Cynefin: Contemporary Quilted Textiles by Cwilt Cymru

Cynefin: Contemporary Quilted Textiles by Cwilt Cymru

The Silk Museum, 7 April – 26 May 2018

Cwilt Cymru is a group of individual quilt artists, all living in, or with a connection to Wales. This is their third joint collection to be exhibited. The title of the exhibition, Cynefin, loosely translated means “a place or time where we instinctively feel we belong or feel most connected, a habitat; to be familiar with or accustomed to.” This unique layered Welsh word is pronounced ‘kerrnevin’. Each of the artists have interpreted the theme in their own way to produce contemporary textile pieces.

The Macclesfield Portraits of Joseph Wright of Derby

The Macclesfield Portraits of Joseph Wright of Derby

The Old Sunday School, 2 October – 26 May 2018

Joseph Wright of Derby (1734-1797) is well-known for his paintings of scientific discovery and industry but he was also a successful portrait painter.

He painted some of the leading figures in Macclesfield including Charles Roe. Last year Macclesfield Museums bought two Wright portraits of John Stafford and Barbara Tatton.  This display celebrates these portraits and the stories behind them.

The portraits were bought with support from the Art Fund, Arts Council England/Victoria and Albert Museum Purchase Grant Fund and Friends of Macclesfield Silk Heritage.

'The Macclesfield of America' - Paterson, New Jersey

'The Macclesfield of America' - Paterson, New Jersey

The Silk Museum, 9 June – 22 September 2018

In the 19th century, many men and women of Macclesfield emigrated to Paterson, New Jersey to work in the burgeoning silk industry there. The city became known as ‘the Macclesfield of America’.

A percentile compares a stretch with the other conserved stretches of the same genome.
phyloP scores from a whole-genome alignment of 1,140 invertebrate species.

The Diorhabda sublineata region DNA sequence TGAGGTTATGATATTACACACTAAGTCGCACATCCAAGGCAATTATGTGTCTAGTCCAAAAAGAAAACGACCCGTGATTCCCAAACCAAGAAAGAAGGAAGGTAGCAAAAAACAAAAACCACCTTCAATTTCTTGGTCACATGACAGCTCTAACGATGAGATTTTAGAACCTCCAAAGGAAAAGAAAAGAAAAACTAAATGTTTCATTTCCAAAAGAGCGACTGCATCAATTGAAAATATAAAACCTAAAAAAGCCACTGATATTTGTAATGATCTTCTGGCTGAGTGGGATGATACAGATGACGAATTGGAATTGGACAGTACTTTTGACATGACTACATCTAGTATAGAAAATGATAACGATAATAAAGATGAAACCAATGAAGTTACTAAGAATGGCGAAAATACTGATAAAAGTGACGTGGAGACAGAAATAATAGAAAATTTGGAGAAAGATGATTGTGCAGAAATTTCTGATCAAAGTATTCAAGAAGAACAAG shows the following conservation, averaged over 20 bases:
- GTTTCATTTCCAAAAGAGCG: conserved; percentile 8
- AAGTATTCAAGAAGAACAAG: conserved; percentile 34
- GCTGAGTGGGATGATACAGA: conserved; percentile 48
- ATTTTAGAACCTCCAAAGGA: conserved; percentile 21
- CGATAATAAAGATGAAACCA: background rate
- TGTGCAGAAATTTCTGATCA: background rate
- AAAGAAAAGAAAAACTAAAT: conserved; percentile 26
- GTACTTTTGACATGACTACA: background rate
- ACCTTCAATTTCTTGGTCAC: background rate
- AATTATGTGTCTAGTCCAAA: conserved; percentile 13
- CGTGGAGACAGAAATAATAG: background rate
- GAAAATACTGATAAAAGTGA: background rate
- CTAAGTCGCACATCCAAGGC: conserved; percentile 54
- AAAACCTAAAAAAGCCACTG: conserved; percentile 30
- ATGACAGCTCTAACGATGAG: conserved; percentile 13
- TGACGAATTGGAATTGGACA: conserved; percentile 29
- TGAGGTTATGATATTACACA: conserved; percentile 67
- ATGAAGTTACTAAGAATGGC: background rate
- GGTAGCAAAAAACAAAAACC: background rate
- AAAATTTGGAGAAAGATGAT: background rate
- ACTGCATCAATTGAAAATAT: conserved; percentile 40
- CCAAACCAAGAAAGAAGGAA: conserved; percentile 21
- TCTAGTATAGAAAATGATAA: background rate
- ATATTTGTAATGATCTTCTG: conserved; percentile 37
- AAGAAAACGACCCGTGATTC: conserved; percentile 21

This exhibition celebrates and explores the close connections between the two communities.

Please note: in our printed January-June 2018 leaflet, the exhibition is shown as taking place in The Old Sunday School; instead, it is now to be held at The Silk Museum.

MBs' Trip Up the Nile

MBs' Trip Up the Nile

The Old Sunday School, 30 October – 28 July 2018

In 1873, Marianne Brocklehurst, daughter of a Macclesfield silk manufacturer, set off for Egypt with her companion Mary Booth (together, they were known as the MBs), her teenage nephew Alfred and servant George. They sailed the Nile in a boat they renamed ‘Bagstones’ after their home in Wincle, visited tombs, bazaars, made friends with other travellers and Egyptologists, and collected a wealth of incredible artefacts.

A talented artist, Marianne captured many of their experiences and the sights they saw in her illustrated diary and sketchbooks. This exhibition brings together for the first time her collection alongside her drawings and diary excerpts, revealing her wit and giving real insight to this fascinating woman.

 

Charles Tunnicliffe: A Cheshire Countryman

Charles Tunnicliffe: A Cheshire Countryman

Between Floors Gallery, The Silk Museum, 11 December onwards

Charles Frederick Tunnicliffe (1901-1979) was Britain’s foremost 20th century wildlife artist, renowned for his decorative watercolours of birds.  He is less well-known as a printmaker, but it is often in these pictures that the influence of his early life in Cheshire is revealed.

Born in Langley, Macclesfield, he lived and worked on the family farm at Sutton Lane Ends until he was 19 years old.  He studied at the Macclesfield School of Art (the building which now houses The Silk Museum) before receiving a scholarship to the Royal College of Art in London.

The exhibition explores both his well-observed images of rural Macclesfield in the early 20th century and his later commercial successes.  He readily found work illustrating books and in advertising, most famously for Henry Williamson’s 1932 edition of Tarka the Otter.

This exhibition highlights a number of unseen and early works, including watercolours of Macclesfield and a self-portrait print.  His wife Winifred, whom he met whilst studying at the Royal College of Art, was also an artist and amongst the exhibits there is an example of one of her carved bookcases and a ceramic polar bear.